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Robin Roberts' Journey: Inside Her Courageous Fight Against MDS

A personal and candid look at the "GMA" anchor's brave journey.

ByABC News
February 21, 2013, 7:12 PM

Feb. 22, 2013— -- Robin Roberts' return to "Good Morning America" Wednesday marked the end of a long road that began with her announcement she had a rare blood disorder called myelodysplastic syndrome or MDS and would take medical leave from morning TV to undergo a bone marrow transplant.

As the anchor left to take care of her health, cameras followed her journey. The personal and candid look at her fight against MDS, filled with laughter and tears, will air on a special "20/20" tonight at 10 p.m. ET. Roberts tells her story of the toughest fight of her life in her own words -- from sharing her diagnosis to viewers on "GMA," to finding the perfect match for a bone marrow donor in her sister Sally-Ann, to dealing with the loss of her beloved mother, and the highs and lows of the treatment and recovery.

Physical exams, blood and painful bone marrow tests and chemotherapy quickly became Roberts' "new normal."

The day before she entered the hospital, her longtime hairdresser, Petula Skeete, shaved her head. It was a decision Roberts made to take control in her life, she said.

"It was so traumatic last time and I wanted to be in control," she said. "I am in control. I am deciding when my hair goes. I'm not waiting in that hospital bed for it to fall out. I'm not waiting. I made this decision. And it was the right decision."

Watch "20/20" TONIGHT at 10 p.m. ET for a behind-the-scenes look at Roberts' journey.

To learn more about bone marrow donation with Be the Match, CLICK HERE.

Roberts underwent 10 consecutive days of intensive chemotherapy, which decimated her marrow and immune system, to prepare her for the transplant. Her constant companion was an IV pole.

"When I started, there was just like something for hydration, and then they would add another bag. … they would put chemo, and … all of a sudden I couldn't even see the pole for all the bags that were hanging off of it," she said. "Some of it was nutrition and there was this white bag called, 'lipids.' And it would come in the room, and I could just smell it. And it looked like... white-out. That's how it was. But it was giving me life, it was keeping me alive."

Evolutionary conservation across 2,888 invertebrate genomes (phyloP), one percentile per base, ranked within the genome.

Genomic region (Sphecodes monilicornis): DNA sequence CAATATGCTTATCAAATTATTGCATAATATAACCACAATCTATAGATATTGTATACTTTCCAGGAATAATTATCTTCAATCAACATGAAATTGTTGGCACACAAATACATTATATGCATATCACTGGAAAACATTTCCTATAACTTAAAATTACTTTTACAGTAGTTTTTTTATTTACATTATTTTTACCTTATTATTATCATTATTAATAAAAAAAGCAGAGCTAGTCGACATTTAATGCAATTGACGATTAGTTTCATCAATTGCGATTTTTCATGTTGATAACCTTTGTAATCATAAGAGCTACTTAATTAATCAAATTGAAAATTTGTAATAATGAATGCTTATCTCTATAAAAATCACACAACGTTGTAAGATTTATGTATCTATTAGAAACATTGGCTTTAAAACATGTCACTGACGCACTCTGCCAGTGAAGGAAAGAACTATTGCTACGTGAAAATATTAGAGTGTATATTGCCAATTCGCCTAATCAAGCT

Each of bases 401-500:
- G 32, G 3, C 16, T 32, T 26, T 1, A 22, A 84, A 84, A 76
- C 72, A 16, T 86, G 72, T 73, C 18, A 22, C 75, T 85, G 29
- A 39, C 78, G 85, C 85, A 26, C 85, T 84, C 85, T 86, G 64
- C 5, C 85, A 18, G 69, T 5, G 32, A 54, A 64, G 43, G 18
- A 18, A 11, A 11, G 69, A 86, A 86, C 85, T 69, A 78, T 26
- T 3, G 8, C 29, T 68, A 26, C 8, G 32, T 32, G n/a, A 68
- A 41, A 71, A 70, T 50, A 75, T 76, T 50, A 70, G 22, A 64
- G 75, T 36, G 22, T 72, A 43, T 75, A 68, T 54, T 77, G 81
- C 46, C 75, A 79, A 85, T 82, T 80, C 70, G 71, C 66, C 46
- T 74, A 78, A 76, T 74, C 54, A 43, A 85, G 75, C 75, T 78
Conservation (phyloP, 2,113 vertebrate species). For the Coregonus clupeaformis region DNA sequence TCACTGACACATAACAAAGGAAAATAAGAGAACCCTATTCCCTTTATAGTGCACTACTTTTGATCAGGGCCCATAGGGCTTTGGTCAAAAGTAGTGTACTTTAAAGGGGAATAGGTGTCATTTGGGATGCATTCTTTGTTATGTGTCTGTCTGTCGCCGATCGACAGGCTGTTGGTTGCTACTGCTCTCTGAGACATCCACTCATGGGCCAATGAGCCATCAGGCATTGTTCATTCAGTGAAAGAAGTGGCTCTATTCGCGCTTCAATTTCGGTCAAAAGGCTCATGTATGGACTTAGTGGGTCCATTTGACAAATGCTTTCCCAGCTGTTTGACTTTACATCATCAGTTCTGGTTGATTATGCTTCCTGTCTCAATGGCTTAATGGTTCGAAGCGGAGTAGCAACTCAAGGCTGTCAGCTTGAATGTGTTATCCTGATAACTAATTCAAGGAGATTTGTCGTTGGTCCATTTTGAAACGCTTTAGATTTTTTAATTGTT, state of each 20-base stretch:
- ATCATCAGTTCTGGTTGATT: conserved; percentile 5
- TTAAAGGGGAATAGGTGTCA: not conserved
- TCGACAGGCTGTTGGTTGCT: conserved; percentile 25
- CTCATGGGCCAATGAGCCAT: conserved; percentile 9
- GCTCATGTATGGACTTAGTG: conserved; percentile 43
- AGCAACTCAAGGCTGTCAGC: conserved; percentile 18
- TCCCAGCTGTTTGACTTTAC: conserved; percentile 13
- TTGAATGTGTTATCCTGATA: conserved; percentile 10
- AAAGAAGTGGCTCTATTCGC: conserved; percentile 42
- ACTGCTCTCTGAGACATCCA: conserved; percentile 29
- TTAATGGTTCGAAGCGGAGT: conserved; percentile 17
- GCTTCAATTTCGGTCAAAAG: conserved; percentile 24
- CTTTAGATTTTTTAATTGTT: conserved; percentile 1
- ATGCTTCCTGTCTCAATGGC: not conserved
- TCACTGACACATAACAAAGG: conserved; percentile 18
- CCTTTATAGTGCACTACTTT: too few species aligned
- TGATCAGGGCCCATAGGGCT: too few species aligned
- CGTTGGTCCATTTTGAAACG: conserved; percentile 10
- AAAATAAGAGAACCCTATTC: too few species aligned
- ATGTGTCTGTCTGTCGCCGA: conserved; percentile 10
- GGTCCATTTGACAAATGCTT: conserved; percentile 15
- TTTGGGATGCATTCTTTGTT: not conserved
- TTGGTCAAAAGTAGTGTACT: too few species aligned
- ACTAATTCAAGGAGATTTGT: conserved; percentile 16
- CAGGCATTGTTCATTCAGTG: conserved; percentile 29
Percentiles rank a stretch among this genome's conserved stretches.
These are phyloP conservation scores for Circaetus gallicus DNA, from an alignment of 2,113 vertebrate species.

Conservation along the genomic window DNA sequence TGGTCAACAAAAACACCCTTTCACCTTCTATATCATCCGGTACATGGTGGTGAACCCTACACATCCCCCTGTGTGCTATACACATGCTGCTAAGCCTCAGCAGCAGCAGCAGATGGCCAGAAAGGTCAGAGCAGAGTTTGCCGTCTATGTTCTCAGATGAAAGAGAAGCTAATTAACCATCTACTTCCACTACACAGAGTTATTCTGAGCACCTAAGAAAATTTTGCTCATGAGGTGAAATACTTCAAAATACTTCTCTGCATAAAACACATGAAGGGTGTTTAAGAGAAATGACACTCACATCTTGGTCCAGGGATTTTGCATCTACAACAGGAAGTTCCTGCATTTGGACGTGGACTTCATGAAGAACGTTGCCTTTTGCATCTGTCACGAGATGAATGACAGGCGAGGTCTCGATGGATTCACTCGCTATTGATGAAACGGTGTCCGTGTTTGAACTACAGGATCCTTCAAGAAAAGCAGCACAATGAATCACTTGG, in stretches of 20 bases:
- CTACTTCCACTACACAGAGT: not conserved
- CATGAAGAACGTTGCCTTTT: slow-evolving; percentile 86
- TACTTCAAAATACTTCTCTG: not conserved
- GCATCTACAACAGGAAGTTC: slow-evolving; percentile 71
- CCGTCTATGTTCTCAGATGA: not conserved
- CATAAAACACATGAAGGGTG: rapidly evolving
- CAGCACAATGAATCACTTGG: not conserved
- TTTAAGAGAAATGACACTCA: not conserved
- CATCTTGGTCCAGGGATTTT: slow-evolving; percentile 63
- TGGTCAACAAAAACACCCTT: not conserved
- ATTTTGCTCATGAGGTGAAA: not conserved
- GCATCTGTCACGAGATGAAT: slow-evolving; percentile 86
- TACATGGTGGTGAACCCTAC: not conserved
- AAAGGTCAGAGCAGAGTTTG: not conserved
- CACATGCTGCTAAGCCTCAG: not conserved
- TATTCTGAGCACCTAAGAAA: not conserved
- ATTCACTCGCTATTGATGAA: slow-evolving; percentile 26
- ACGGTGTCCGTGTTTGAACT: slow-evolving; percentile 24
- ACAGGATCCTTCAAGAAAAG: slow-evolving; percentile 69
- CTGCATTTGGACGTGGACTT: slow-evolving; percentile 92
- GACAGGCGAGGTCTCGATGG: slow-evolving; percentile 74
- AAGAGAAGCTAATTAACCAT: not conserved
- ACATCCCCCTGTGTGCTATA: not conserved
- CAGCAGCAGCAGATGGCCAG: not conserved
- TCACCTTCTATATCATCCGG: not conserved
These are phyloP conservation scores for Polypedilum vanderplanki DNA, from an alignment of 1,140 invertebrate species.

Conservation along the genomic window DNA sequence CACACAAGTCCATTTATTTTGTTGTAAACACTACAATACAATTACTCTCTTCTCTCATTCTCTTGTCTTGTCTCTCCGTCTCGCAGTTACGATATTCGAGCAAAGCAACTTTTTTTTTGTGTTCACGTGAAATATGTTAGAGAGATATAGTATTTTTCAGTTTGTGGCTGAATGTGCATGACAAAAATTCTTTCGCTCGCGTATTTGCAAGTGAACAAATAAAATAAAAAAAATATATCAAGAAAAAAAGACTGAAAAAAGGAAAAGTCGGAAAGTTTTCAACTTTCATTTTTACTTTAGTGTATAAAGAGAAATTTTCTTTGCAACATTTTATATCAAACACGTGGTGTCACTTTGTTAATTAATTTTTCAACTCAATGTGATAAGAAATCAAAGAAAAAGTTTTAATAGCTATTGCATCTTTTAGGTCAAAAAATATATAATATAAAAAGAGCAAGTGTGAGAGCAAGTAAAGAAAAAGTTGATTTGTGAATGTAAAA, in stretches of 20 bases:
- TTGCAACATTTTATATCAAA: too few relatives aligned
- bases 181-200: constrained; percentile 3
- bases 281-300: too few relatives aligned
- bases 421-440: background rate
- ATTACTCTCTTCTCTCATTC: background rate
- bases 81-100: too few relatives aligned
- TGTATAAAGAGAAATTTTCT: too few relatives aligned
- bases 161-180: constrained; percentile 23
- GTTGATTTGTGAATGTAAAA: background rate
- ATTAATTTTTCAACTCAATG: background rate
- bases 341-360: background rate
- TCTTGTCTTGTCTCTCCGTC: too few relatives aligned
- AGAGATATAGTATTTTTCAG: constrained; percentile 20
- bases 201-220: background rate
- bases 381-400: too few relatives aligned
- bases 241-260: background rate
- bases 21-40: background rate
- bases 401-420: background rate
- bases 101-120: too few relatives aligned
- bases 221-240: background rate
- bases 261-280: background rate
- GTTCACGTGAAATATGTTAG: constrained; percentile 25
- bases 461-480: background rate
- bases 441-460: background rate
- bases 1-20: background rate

She grew so attached to the pole, Roberts said, that she decided to name it.

"A friend went online and saw that the disco name for Robin is Roshanda, so Roshanda was the name of my IV pole," said Roberts, who used it as a disco poll to dance with when her spirits were high.

RELATED: 'You'll Die in 1-2 Years' to 'You'll Interview Obama': Robin Roberts' Fateful Day

It was small moments like these, the anchor said, that helped her get into the right frame of mind before her transplant in late September.

The morning of the transplant on Sept. 20, Roberts was surrounded by her sisters, Dorothy Roberts McEwen and Sally-Ann Roberts, her bone marrow donor, and close friends. The day began with quiet prayer and soulful song. Roberts said it was all a blur.

"I've seen the video, and I've seen the people that were in the room and everything that happened. I don't remember," she said. "I was in another place. … I had gone through ten consecutive days of chemotherapy. I had nothing left."

Using a syringe, Dr. Sergio Giralt of New York's Memorial Sloan-Kettering Cancer Center injected millions of Sally Ann's stem cells slowly and steadily into Roberts' system.

WATCH: Robin Roberts Talks Beating MDS With Diane Sawyer

CLICK HERE to Follow Robin's Journey